During the pandemic, a number of companies are struggling with how to pivot their business and how to stay afloat. The right question to ask, however, is how to help our communities.
As a business, your thinking should be less about selling your products or services and more about helping people out. At one point, if your clients and customers can’t pay you immediately but need your help, they will remember your company and you for looking out for them when they needed it. This will forge a long-lasting relationship between you and your customers.
Reaching out and asking questions about their needs will give you an understanding of how things are at their end and in the industry, as a whole. Even if the product they need is not yours, when you help them out, they will appreciate it.
Be open to listening. If you understand the education sector, for example, create solutions that are accessible and inexpensive. Your business may be about smart boards in the classroom, but with classes taking place online, work on your product in a way that teachers can use the concept of that product on their computers from their homes. You can even let schools borrow more smart boards to give to their teachers’ homes while distance learning lasts.
The key is to innovate and catch up to the changes that are happening at the speed of light. Necessity is the mother of all invention, and there is no greater necessity than right now.
And to invent in the right direction, you need to communicate, and communicate well with all your customers. All the good ideas lie in the problems they are facing currently.
So how to communicate with customers the right way during a crisis like the one we are in? And most importantly, how to communicate to retain the customers you have currently?
Create openings for dialogues:
Nowadays there are so many platforms for you to reach out to your customers. Create question posts, polls, feedback forms, or just genuine posts asking your community how they are doing and what is something that might help them. Create a personalized campaign sharing some of your valuable resources for free to your customers making a way for them to connect with you about any kind of help they might require.
The more they feel like they can rely on you during such hard times, the longer they will stay with you. Be their source of support, security in these uncertain times.
Mostly, some of your hard-earned relationships with your loyal customers might’ve been shaken up by these uncertainties but you can easily prevent that by opening a raw and authentic dialogue between you and them.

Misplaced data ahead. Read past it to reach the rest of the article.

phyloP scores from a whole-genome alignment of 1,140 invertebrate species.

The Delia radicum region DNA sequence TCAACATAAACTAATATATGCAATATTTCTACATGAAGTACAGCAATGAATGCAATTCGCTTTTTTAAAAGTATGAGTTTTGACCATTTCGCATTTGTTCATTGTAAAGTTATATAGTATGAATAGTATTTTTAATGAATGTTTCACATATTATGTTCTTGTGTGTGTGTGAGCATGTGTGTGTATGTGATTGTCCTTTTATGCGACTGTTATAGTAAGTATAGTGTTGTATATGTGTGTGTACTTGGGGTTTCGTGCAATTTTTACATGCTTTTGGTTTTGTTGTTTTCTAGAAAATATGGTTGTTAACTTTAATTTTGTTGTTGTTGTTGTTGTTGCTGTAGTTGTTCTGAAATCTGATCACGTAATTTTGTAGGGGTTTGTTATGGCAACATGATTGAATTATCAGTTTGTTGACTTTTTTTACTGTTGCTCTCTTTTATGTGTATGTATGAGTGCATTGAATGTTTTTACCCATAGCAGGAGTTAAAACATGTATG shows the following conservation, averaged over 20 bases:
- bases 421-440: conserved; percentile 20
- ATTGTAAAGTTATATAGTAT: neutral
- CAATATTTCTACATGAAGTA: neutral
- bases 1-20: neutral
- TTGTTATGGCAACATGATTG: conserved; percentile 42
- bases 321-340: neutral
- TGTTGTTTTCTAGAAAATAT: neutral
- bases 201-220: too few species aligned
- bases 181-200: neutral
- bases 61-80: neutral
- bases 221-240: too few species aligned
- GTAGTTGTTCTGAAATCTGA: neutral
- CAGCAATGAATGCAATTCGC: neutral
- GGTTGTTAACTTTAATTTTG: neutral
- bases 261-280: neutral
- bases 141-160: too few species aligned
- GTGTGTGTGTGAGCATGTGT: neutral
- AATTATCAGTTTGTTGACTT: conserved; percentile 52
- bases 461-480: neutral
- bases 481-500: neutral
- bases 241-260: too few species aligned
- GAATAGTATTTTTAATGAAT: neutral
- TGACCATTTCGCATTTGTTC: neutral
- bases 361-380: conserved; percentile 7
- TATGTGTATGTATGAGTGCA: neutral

Choose candor over charisma:
That sounds like a gimmick. But with marketing, we often forget that charisma isn’t everything. Sure it helps to seem so cool that people want to automatically know more about you. But it is temporary. Truth and authenticity will always work when people are anyway too occupied with their struggles. They don’t need you to be out of reach. They need you to make yourself available and on the same level as them.
That paragraph was an example of us not being charismatic.
Integrate a unified digital channel:
When your customer is trying to reach you and if they have to send you an email, or call you, it is not ideal. They should be able to get all the help they need via a singular communication channel. With a customer portal, this communication is cleaner and more organized.
Help them get answers before they ask for them and help them solve issues on their own with step by step instructions and guidance. Make sure that your portal has bifurcated issues in categories so they don’t need to dig around for topics. Give them access to their invoices, personal information, etc. within the portal so they don’t have to go look through their inbox. Eliminate the need for them to have to email you anything.
The point is to provide a digital-first experience which is easy to access for them and is scalable for you so that you are prepared for such big changes, crises, etc.
Use the portal to its maximum potential to truly make it simple for your customers to interact with you.
Unclutter internal communication:
You don’t want an episode of lost in translation happening at such a crucial stage. If you work in departmental silos, then it is time to unlearn some processes and adapt to the new normal; open communication.
What can happen with different departments in charge of small and different things, aspects of your offerings is miscommunication. If not that then definitely delays in addressing what might be some important requests or messages. A small delay or a small miscommunication can prove to be fatal for your organization because people are sensitive now more than ever.
So disintegrate your hierarchies and department silos and try and streamline the flow of internal communication and information. The key here would be identifying the right stakeholders who can handle pressure and are good with people.
You would also need to keep your employees up to date with any major developments in your company because chances are they are as anxious as your customers are right now. If you hear any negative chatter around some things, then try and address them organization-wise as soon as possible.
Put yourself in the shoes of your customer, and take it from there. The pain points will be abundantly clear to you then and that is the first step to eliminating them.
Writer’s Note: This piece of writing is in collaboration with Roma Amarnani.
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